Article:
The statistics for women in corporate America remain dismal. Women hold only 17 percent of senior-level positions, 12 percent of board seats and 5 percent of CEO roles. Companies need to focus on developing a more diverse talent pipeline, says Elaine Miller, a managing director at PricewaterhouseCoopers who focuses on advancing women in executive careers.
Do most organizations lack a framework to drive female talent upward?
Typically they have some sort of talent management program, but where they fall short is in diversity and particularly in promoting women into the leadership pipeline. They haven’t put enough attention into how to develop female talent within the organization.
I think it’s a mix of so many reasons. Sheryl Sandberg would say the easy answer is you have to lean in. I think it’s a complex issue that comes down to culture and the unwritten rules that exist but need to change.
Does the U.S. need legislative action to address this gender gap?
We are seeing increasing pressure from shareholders, so for public companies there is already pressure for more female representation on boards. I don’t know if it needs legislative action, but certainly pressure from the public is starting to mount.
Is that enough to move the dial?
We not only need to have external pressure, but also the internal sponsorship. All C-suite executives need to drive diversity in general and female leadership specifically. And I don’t think that happens naturally. This has to come with a plan. It has to be an explicit and conscious effort to make sure that women are on the agenda and in the talent pipeline.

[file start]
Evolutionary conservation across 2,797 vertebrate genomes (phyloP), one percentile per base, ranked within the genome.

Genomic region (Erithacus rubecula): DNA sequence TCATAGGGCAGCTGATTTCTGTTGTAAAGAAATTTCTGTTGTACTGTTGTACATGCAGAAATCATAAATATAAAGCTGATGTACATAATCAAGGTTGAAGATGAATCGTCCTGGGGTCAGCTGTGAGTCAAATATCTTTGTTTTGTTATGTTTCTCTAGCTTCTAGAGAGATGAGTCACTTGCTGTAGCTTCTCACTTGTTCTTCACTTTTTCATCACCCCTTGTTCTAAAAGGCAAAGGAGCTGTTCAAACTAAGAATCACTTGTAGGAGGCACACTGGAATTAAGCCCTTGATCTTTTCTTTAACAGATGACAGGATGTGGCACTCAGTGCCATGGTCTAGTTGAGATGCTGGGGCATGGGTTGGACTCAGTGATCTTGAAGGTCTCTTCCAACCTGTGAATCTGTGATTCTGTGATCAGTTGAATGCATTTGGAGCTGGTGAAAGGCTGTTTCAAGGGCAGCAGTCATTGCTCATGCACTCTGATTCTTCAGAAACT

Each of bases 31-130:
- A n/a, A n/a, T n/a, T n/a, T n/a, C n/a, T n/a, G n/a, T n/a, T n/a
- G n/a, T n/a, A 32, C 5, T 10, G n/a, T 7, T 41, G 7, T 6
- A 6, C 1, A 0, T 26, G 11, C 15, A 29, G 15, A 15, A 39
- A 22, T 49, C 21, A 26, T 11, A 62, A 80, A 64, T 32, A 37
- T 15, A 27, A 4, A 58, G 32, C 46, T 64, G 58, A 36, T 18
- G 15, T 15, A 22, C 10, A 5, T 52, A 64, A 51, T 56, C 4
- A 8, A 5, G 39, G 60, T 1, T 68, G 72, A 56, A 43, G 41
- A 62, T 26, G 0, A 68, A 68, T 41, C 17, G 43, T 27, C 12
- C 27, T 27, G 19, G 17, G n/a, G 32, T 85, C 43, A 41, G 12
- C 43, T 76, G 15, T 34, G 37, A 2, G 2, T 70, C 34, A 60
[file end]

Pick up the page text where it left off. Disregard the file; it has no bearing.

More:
Do female IT leaders bring a different perspective to the organization?
There is research and public data that teams perform better, their ideation is better, their collective IQ is better, and there’s diversity of thought when there are women on the team. So you can extrapolate that if the team is led by women, it’s also very powerful.
How can a CIO develop female leadership within IT?
Step one could be to design a program to attract, retain and develop women. Road maps, learning plans and development plans are all within the scope and reach of a CIO. These would typically include coaching and mentoring programs, both formal and informal, and it often includes [rotating assignments] for global experience.
The second thing is building a pipeline of high performers and tagging women earlier and making sure that the succession plan dips into the middle ranks.
The third thing CIOs can do is establish the culture and infrastructure that supports the development of women, making it safe for employees and women in particular to ask for flexibility in their schedules or their work locations.